Loonie higher on U.S. data
By John McCrank
TORONTO (Reuters) - The Canadian dollar rose against the U.S. dollar on Wednesday, after U.S. retail data came in stronger than expected, showing that fears of a recession have not yet caused consumers in Canada's biggest trading partner to close their wallets completely.
Domestic bond prices, with the lack of any key domestic data to influence direction, moved lower along with the bigger U.S. Treasuries market after the U.S. data.
At 8:58 a.m. EST, the Canadian dollar was at US$1.0026, valuing a U.S. dollar at 99.74 Canadian cents, up from 99.90 U.S. cents, valuing a greenback at C$1.0010, at Tuesday's close.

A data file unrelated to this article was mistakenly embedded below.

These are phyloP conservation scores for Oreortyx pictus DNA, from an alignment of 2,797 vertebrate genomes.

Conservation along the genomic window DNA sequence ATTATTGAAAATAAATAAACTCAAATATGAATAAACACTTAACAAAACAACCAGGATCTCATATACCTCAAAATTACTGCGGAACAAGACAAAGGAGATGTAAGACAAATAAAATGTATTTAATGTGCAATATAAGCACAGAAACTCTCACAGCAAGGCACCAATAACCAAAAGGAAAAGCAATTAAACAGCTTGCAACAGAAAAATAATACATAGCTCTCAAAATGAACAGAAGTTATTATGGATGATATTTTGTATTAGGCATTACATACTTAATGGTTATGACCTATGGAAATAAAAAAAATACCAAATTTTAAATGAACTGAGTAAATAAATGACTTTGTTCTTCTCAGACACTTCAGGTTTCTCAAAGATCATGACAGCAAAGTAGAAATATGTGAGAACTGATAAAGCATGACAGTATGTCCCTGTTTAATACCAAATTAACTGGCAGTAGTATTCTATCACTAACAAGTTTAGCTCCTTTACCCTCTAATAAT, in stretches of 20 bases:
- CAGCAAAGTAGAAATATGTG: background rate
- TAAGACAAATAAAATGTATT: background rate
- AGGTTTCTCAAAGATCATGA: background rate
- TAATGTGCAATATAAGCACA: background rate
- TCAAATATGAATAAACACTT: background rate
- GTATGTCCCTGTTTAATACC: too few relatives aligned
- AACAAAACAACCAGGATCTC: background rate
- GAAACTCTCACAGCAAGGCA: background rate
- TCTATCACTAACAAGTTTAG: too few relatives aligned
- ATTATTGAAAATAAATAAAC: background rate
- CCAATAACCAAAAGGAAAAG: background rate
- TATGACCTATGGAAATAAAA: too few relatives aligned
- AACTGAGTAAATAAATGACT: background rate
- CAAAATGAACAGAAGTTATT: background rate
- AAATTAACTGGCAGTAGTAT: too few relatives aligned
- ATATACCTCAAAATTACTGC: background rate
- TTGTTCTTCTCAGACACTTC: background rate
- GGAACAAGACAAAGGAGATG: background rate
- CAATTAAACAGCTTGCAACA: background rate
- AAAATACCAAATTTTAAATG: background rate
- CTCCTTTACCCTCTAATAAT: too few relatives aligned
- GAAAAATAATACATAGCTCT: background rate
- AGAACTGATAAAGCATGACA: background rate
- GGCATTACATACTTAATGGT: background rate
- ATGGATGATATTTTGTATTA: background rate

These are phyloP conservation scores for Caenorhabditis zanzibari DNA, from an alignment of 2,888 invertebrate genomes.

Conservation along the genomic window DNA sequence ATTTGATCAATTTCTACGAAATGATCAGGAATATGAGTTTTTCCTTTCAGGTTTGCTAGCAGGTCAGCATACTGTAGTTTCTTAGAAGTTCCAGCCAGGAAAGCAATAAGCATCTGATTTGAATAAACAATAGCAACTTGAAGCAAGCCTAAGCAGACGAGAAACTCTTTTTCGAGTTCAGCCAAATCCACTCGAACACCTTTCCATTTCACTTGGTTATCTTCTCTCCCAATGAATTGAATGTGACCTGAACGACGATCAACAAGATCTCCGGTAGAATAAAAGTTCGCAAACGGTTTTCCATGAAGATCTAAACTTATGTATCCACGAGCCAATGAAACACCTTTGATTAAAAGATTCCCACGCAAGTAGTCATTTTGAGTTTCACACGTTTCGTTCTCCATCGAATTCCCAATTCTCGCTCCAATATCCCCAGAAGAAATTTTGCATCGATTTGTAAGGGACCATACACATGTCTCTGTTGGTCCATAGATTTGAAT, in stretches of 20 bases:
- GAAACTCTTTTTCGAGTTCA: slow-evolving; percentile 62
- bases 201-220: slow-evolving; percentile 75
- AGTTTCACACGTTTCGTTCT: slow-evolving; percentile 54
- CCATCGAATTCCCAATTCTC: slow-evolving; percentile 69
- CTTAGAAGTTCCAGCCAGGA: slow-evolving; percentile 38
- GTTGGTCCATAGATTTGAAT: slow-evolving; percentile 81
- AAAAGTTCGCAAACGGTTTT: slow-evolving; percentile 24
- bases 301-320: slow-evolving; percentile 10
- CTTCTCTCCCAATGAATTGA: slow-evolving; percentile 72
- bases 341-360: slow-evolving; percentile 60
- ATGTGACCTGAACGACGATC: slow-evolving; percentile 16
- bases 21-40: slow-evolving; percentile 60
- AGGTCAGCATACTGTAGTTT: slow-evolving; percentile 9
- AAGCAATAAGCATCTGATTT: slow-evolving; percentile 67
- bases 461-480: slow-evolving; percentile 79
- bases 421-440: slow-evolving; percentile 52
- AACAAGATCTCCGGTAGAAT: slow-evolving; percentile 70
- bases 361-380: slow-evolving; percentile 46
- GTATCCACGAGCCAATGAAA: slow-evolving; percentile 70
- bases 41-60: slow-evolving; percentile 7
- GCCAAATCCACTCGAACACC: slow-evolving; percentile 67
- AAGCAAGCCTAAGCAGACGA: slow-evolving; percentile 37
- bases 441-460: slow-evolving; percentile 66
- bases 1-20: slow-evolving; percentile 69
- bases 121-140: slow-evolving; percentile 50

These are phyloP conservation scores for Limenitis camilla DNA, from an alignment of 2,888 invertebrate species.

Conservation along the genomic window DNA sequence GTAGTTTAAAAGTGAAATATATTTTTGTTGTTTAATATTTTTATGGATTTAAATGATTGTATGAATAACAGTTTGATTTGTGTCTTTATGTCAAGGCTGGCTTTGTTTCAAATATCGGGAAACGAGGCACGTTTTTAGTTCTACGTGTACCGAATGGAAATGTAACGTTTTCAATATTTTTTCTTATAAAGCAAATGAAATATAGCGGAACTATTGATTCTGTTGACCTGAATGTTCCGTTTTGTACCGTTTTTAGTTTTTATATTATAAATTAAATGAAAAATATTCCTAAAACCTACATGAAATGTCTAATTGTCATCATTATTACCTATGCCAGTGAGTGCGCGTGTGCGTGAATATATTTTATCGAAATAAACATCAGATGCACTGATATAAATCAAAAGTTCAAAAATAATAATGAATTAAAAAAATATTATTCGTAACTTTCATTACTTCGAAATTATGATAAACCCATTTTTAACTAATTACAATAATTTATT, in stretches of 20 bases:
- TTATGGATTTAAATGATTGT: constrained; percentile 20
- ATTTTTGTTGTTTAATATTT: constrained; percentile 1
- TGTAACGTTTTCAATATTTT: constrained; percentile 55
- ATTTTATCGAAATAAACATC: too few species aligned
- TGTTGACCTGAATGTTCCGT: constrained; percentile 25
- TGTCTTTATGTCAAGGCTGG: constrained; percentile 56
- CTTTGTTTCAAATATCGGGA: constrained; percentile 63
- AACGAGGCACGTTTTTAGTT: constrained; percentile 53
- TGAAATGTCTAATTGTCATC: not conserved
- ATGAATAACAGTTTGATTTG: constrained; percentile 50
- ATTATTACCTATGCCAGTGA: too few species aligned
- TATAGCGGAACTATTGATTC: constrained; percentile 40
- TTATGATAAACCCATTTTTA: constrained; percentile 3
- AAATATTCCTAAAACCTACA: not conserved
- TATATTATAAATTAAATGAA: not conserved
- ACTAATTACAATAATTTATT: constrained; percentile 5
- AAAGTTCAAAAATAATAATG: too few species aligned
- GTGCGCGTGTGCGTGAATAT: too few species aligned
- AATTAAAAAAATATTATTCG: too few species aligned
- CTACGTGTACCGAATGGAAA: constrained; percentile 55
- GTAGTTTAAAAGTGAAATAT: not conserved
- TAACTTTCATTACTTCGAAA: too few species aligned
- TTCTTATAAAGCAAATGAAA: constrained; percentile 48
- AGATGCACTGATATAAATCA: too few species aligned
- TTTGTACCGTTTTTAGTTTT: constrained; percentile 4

U.S. retail sales unexpectedly rose 0.3 percent in January, due in part to stronger sales of new cars and gasoline.
January's sales increase followed a 0.4 percent decline in December and was contrary to Wall Street analysts' forecasts for a 0.2 percent decline.
"There were widespread expectations for a very poor outcome here," said Eric Lascelles, chief economics and rates strategist at TD Economics.
"We thought that same store sales would have been very soft in January with the cold weather and reluctance to spend gift cards holding things back, but it turns out that nope, they didn't too much."
The next key U.S. report investors will look to for a clearer picture of where the U.S. economy is at will be the U.S. international trade data due on Thursday. Continued...